Why Should You Hire An Agent?

 

• Agents serve as the initial screen, filtering out inappropriate, inept, and near-miss projects. Good agents match projects with prospective publishers, saving the editors from having to wade through worthy submissions that just aren’t right for their imprints.
• Agents know which editor at a given house is most likely to give you a receptive reading. Here are some things an agent will do for you:

1. Send your work to the right editor
2 Help you choose the right publisher and editor
3 Negotiate the terms of your contract
4. Make sure the publisher keeps you informed on the book’s progress.

 
1. Editorial contact
• Agents build relationships with editors. They get to know the acquisition editors and gain credibility with editors. They meet with editors at ICRS, conferences, and sometimes visit the publishing houses.
• The author can meet editors at writers conferences; some writers know as many editors as agents do. If you’re writing for several lines you may need help in managing the submissions.

 
2. Business Management
• An agent typically can get a larger advance and royalty rate for you. Signing the contract is only the beginning. You have to maintain the contract. The agent checks the royalty statement for accuracy. Also she/he can ask for the check from the publisher when it’s due.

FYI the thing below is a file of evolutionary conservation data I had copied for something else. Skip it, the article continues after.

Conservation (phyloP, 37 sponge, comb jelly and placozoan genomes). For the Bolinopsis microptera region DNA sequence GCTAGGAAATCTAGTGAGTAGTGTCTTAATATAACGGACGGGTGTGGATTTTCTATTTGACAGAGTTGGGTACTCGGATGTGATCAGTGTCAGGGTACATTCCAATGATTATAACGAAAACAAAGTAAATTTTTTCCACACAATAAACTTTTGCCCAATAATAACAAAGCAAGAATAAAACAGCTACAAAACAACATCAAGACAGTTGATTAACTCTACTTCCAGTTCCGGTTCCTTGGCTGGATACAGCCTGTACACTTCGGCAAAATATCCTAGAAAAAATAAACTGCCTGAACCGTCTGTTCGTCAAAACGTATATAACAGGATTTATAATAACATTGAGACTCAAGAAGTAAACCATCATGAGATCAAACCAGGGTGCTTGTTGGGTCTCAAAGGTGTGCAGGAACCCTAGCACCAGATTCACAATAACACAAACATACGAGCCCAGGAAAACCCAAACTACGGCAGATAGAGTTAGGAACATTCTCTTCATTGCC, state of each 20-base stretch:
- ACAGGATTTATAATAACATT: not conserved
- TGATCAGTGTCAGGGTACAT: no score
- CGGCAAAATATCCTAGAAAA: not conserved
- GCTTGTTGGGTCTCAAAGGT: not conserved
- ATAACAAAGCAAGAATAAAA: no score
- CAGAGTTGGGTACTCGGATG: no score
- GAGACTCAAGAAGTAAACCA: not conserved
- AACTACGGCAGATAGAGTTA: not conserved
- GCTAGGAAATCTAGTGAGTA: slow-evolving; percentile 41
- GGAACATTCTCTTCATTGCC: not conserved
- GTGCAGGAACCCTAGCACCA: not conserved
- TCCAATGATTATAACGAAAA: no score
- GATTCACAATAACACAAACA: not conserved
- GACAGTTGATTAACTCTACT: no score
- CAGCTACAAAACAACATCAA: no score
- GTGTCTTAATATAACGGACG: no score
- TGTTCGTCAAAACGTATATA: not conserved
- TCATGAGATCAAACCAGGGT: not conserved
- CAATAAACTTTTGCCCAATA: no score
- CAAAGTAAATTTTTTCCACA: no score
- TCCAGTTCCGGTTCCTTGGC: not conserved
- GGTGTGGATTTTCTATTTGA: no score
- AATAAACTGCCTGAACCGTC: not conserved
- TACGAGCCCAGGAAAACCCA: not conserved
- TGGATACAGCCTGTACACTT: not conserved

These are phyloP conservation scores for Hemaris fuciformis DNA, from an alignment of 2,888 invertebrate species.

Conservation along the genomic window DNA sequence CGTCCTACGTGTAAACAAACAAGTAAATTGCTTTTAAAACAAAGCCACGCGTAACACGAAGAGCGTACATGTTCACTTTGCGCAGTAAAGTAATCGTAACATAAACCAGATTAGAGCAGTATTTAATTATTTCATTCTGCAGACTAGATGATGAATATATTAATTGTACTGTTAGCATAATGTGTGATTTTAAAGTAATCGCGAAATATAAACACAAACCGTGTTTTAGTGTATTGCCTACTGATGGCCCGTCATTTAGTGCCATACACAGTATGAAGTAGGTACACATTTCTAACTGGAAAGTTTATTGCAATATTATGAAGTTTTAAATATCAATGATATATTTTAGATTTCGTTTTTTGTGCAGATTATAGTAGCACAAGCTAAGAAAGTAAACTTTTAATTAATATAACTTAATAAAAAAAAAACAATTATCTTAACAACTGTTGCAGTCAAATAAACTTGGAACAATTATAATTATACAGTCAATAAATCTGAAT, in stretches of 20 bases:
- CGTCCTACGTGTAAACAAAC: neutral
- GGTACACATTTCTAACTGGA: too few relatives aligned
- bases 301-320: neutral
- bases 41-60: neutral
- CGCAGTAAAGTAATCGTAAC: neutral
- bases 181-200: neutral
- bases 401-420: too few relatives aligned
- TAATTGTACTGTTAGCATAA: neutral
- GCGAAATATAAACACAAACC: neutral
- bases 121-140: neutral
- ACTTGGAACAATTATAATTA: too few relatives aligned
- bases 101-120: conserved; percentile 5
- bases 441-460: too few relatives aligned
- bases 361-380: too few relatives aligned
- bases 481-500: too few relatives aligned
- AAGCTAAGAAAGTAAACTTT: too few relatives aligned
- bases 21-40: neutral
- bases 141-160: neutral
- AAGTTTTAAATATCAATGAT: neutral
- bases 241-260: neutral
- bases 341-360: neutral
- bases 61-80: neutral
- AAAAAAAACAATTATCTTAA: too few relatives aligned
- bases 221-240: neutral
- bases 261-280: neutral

• Subrights – TV and film rights, foreign rights, reprint rights, audio rights, serialization rights, book club sales, online electronic rights.
• Revision suggestions and pre-press information. Many times authors feel more comfortable having the agent make inquiries about the book—how it’s selling, how large the print run, options.
• The agent can negotiate multiple book deals with a publisher.
• Response time is much quicker for an agent.
• Our in-house publicist helps and advises with name identification and marketing efforts.

 
3. Career Development 

• The right agent can help your career development by associating your talent with future deals
• The agent can act as a sounding board for the author, give suggestions, and provide specific input to keep you selling. There is a lot of value in being able to discuss your manuscripts with a professional.
• Perhaps the best criterion for measuring agents is communication. You should feel your agent expresses an understanding of your work and your goals.
• Because the fiction field has become so competitive, and publishers are so busy, more and more are relying on agents. For publishers, agents act as “first readers.”
• It used to be that editors were allowed to develop authors. Now publishing is so market driven, the editors don’t have time for this anymore. It’s up to the agents.

 
4. Expectation level

• It can take months, even a year or more to sell a manuscript.
• The best way to work with an agent is to be a team player.
• Give the agent your very best work; know the market and the publishers